Self-Directed Individual Retirement Accounts (IRAs) have grown in popularity in the field of retirement investing & planning in recent years. Self-directed IRAs, as opposed to regular IRAs, give investors more freedom and flexibility in asset selections. Using a Self-Directed IRA to invest in real estate is one appealing alternative. Individuals can use this method to diversify their retirement portfolio while potentially reaping the benefits of real estate appreciation, rental income and the tax-deferred growth of funds. In this article, we’ll discuss the ins and outs of Self-Directed IRA real estate investmenting.
Understanding Real Estate IRAs
In essence, a self-directed IRA is designed explicitly for holding investment properties. Unlike traditional IRAs that limit investments to marketable securities (like stocks and bonds), real estate IRAs offer greater flexibility by permitting a diverse range of real estate holdings, including residential and commercial properties, undeveloped land, and even international real estate.
Real Estate IRA Rules
While IRAs investing in real estate offer the advantage of diversification, they are subject to specific IRS rules and regulations to ensure compliance and preserve the account’s tax-advantaged status. Some key rules to remember are:
- Property Title
Real estate within the self-directed IRA is owned by the IRA itself, not by the individual investor. All title documents must reflect this, indicating ownership under the custodian’s name for the benefit of the individual’s IRA.
- Expenses and Income
All expenses and income related to the property must flow through the IRA. Property taxes, maintenance costs, and rental income must be handled by the account, ensuring that no personal funds are used for these transactions.
- Limitations on Use
Properties held within an IRA cannot be used for personal purposes. They are strictly considered investment properties and cannot be utilized by the account holder or any disqualified persons, such as immediate family members.
- DIY Repairs and Maintenance
Any necessary repairs or maintenance on the property must be paid for by the IRA. It is prohibited for the account holder or any disqualified person to perform such tasks.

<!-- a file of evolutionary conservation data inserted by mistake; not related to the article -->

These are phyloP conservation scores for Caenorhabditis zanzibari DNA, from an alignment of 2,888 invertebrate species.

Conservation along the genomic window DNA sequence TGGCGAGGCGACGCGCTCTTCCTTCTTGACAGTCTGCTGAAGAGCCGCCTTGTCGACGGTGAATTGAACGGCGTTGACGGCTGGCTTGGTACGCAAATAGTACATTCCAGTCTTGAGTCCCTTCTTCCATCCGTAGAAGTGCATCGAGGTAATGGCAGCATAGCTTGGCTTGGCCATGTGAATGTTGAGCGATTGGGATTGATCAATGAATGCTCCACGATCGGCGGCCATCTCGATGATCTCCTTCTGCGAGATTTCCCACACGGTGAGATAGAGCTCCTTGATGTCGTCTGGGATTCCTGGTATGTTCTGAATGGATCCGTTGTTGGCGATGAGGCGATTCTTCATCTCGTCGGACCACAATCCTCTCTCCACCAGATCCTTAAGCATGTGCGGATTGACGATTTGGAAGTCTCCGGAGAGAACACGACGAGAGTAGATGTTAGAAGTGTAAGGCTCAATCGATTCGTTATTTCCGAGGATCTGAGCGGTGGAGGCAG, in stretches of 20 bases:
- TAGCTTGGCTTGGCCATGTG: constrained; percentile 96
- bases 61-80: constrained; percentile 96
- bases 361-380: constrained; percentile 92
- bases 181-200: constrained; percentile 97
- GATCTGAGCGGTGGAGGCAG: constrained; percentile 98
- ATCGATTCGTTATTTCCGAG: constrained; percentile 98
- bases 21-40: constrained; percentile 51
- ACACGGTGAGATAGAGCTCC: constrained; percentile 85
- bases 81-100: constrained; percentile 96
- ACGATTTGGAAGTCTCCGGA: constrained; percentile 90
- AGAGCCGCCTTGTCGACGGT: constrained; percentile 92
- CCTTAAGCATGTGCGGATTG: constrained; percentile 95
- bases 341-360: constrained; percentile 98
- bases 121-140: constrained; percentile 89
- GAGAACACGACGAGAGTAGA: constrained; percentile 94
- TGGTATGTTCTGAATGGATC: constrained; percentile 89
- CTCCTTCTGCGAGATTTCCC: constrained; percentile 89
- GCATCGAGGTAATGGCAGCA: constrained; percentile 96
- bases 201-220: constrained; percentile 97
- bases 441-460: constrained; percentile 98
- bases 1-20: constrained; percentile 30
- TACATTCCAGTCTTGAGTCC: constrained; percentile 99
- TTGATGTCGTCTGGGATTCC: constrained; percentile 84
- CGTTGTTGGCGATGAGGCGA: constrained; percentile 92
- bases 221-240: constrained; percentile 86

- Prior Property Ownership
Investors cannot sell or transfer properties they already own to their real estate IRA, as this is considered “self-dealing” and is not allowed by the IRS.
- UBIT Consideration
If a non-recourse loan secured by the property is taken out, unrelated business income tax (UBIT) may apply to profits related to the financed portion. However, various deductions and allowances can help minimize the UBIT burden. Talk to your CPA for more information on UBIT.
How To Utilize a Self-Directed IRA to Invest in Real Estate
If you’re interested in using a self-directed IRA to invest in real estate, follow these easy steps to get started:
- Select a Custodian
Ask us for a new account application for the type of IRA you want to establish, such as traditional, Roth, or SEP.
- Fund Your Account
Once the account is set up, you can fund it with either cash, (adhering to the annual contribution limits), or through an IRA rollover. If you opt for a rollover, ensure it’s between similar types of IRAs. For instance, if you’re rolling over funds from a traditional IRA to a self-directed Roth IRA, be prepared for a Roth conversion and the associated tax payment. A transfer form is included in our new account packet.
- Review IRS Guidelines
Familiarize yourself with the IRS guidelines about real estate IRAs to ensure that the property you intend to buy, and its intended use, comply with the rules. Before entering any purchase agreement or seeking a mortgage, perform thorough due diligence on the property, just as you would with any real estate investment.
- Purchase Real Estate
Decide on the method of payment, whether it’s a cash purchase, financing through a mortgage, buying with other investors and proceed with the escrow process through your custodian, Nevada Trust Company®. Bear in mind that all funds for the property purchase must come from your IRA.
Once the escrow process is successfully concluded, you can rent or lease the property, but it must not be to a disqualified person, such as yourself or immediate family members. All expenses and income need to flow through your IRA so make sure to coordinate deposits or payments with Nevada Trust Company®. Your real estate IRA will be responsible for covering all property-related expenses and receiving all rental income.
Contact us today to get a new account packet for the type of IRA you want to use and we can walk through the purchase and deposit process.